Sources: Largest college esports league to launch in landmark partnership
Four major players in the collegiate esports scene in North America have entered a landmark partnership to launch the largest collegiate competitive gaming league to date, according to information obtained by Dexerto.
As esports has grown over the years, numerous companies have attempted to get in and dominate the market in American colleges and universities by providing opportunities for collegiate competitions on titles such as League of Legends and Rocket League.
Now, as a way of consolidating these efforts and obtaining the largest market share in the ecosystem to date, Dexerto has learned that four companies have come together to launch the NACE Starleague.
League operators CSL Esports, collegiate initiative National Association of Collegiate Esports (NACE), infrastructure company and tournament organizers Nerd Street Gamers, and tournament platform Mainline have all entered an alliance.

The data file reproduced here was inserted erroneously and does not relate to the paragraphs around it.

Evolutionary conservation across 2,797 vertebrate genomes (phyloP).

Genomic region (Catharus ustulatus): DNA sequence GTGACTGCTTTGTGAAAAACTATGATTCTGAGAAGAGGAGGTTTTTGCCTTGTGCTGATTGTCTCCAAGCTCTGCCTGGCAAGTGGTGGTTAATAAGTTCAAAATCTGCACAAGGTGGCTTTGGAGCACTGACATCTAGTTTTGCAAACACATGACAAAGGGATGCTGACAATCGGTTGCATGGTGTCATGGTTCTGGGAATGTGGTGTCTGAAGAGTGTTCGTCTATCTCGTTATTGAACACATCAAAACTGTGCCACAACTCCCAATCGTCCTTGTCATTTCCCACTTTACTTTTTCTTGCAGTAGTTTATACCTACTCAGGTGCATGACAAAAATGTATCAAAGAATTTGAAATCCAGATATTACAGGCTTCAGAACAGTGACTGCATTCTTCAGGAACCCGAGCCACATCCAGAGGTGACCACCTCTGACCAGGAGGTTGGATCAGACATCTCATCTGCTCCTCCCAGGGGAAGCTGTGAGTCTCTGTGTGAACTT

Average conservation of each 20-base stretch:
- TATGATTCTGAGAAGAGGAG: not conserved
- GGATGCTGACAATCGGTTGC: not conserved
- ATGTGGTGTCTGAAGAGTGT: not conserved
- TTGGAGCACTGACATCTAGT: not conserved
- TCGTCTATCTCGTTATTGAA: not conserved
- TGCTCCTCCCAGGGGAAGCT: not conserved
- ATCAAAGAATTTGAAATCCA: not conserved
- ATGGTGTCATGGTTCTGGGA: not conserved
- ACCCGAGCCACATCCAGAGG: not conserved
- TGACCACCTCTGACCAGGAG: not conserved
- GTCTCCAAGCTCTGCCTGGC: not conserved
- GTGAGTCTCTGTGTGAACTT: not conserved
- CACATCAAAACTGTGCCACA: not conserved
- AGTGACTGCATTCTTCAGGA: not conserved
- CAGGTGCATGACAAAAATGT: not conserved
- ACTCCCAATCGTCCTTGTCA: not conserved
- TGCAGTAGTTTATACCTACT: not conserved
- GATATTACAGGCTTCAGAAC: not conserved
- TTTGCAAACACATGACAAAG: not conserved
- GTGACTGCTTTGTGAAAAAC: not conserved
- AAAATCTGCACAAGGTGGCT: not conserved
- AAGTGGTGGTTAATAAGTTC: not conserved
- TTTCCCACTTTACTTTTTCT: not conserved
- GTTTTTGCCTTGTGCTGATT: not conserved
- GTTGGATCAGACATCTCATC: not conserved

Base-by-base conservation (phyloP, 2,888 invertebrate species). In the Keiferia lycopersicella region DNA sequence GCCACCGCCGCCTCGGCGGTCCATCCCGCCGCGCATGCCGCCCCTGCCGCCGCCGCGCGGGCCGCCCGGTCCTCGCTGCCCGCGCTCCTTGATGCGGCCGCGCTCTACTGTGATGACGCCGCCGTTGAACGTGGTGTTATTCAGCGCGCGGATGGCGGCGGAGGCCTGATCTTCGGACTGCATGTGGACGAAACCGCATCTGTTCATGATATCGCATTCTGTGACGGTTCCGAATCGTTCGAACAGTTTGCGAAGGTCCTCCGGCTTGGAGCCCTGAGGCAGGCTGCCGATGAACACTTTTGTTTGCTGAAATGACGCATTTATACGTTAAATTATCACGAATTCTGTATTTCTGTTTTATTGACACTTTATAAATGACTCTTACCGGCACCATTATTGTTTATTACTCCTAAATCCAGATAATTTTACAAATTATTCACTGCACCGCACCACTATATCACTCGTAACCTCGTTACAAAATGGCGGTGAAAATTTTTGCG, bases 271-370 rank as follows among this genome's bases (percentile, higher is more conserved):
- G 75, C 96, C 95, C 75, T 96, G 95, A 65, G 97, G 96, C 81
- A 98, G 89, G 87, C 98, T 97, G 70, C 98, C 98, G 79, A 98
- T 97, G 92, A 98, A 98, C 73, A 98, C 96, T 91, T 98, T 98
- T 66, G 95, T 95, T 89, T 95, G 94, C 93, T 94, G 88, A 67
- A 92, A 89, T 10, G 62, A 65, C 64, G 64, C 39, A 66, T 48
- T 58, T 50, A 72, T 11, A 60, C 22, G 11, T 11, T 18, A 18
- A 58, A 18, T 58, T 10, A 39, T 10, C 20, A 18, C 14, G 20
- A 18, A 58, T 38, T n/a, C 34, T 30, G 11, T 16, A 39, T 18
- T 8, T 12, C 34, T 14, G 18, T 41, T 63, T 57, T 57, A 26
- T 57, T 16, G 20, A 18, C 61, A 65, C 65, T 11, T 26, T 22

Proud to announce our first high school state association esports partnership with Washington! Together, CSL Esports and @wiaawa will work to teach the student participants of Washington life skills through video games💙
Learn More @ https://t.co/whKxBllUjp pic.twitter.com/4L0S1mg6NV
— CSL Esports (@cslesportsgg) June 16, 2021
As a result of the partnership, these four companies expect to deliver esports to over 15,000 students across 600 colleges and universities, sources have informed Dexerto. It’s expected to get underway in the third quarter of 2021.
Subscribe to our newsletter for the latest updates on Esports, Gaming and more.
Plans behind the NACE Starleague include working with colleges to host local invitational events, building esports training facilities, facilitating competition for students of varying skill levels, and ensuring fair competition by coordinating with game publishers.
The league will be regulated by the NACE, operated and broadcasted with assistance from Nerd Street Gamers, facilitated on Mainline’s tournament platform, and competed in by schools that are a part of CSL’s program.
The state of high school and collegiate esports is as fractured as the esports industry itself, with no central power being able to grant exclusivity across multiple titles. This partnership has been forged in hopes of providing a uniformed, optimized experience for students across the board.
For example, Riot Games have their own collegiate initiative for League of Legends, heavily-funded PlayVS are vying to be the de facto destination for scholastic esports, and popular tournament organizers ESL also have their own college division.